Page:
When you have been on your own for a few years (or decades) it can be challenging to take that first step to socialising and dating. Here’s our kick-starter guide!
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Though many of us love the freedoms being single offers, deep down, many of us would be thrilled to find love again.
If you’ve been on your own for a while, that can seem both exhilarating and pretty scary. It can be challenging to dust yourself off, so to speak, and trust in the process. After all, wouldn’t it be easier to just stay single and not get out of your comfort zone? No!
There are plenty of men and women in their 50s and 60s who are single and keen to meet someone to form a relationship. Sure, they might not be in bars, discos and nightclubs like when we were in our 20s or 30s, but there are a multitude of ways to meet other singles these days.
There is plenty you can do to optimise your chances – and have lots of fun while you’re at it. The key is to keep an open mind, don’t put all your eggs in one basket, and remember to be true to yourself. Still, it can be that you’ve forgotten the art of putting your best foot forward on an online dating site, so here are some expert tips to help you get on the right track.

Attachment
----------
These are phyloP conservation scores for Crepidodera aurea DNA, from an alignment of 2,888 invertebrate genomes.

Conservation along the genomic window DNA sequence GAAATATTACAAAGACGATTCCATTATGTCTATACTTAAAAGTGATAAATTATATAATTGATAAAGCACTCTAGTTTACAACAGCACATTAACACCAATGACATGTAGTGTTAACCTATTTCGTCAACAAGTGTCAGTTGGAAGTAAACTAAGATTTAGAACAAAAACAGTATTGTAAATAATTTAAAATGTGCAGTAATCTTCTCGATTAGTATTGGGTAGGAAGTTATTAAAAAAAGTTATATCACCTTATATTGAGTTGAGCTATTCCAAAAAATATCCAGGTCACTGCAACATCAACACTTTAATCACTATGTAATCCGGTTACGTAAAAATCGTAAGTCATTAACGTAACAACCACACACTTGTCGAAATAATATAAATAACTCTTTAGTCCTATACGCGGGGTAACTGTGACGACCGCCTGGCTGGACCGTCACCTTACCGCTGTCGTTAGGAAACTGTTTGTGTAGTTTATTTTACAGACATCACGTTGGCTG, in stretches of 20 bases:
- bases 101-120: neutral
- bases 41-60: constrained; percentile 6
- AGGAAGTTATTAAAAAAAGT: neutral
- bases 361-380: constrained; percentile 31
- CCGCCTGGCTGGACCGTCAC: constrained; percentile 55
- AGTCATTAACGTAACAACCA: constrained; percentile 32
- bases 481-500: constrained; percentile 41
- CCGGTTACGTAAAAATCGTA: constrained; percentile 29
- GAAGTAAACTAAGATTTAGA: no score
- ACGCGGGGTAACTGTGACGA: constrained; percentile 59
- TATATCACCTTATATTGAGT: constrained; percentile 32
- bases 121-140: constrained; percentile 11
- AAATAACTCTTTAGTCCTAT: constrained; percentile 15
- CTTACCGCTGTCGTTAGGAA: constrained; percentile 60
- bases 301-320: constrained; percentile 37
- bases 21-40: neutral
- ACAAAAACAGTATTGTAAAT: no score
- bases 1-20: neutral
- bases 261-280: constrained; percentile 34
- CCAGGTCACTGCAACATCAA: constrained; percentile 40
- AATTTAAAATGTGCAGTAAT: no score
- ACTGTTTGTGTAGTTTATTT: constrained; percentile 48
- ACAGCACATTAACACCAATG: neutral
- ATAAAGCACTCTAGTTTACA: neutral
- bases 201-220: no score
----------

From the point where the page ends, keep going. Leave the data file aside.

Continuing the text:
Elizabeth Neal, a Sydney relationship psychologist, says it’s important to feel confident about putting yourself “out there” and to be aware of any negative self-talk that might be going on before you go on dating sites. “Try not to foster any limiting self-beliefs such as, ‘No-one’s going to be interested in me’. Challenge those thoughts, ask yourself, ‘What is the evidence for that?’ Hear that dialogue and accept that it might be better to take a risk rather than listening to what’s in your head.”
Remember, you are not alone! Many 50 and 60-somethings are out there looking for love
Neal says it’s a positive step to assess where you are in life: if you have a good job, loving siblings, children and friends in the form of a solid support system, there is nothing to stop you from opening yourself up to love again. “Remind yourself that if you have all these people in your life who enjoy your company, you must be likeable,” she says.
This relationship expert advises that you need to stay focused, be resourceful and try not to be too set in your ways. “When you’re in your 50s, people will have had previous relationships, quite often their exes are still in the picture because of children, and so this new relationship is going to potentially be complex.
“It is highly likely that there will be other relationships that come with the ‘package’,” she says. “You need to be mindful to not be too set in your ways, it’s far better to be flexible to find the right person. Don’t look to having someone tick all the boxes.”
Neal is a big believer in singles being social to expose themselves to new situations, activities and online dating social networks so that the net is widened. “Do activities and things that interest you,” she suggests. “Often people in their 50s are less interested in the instant attraction scenario, they’re most interested in finding someone who is compatible, who likes to do the same things they do.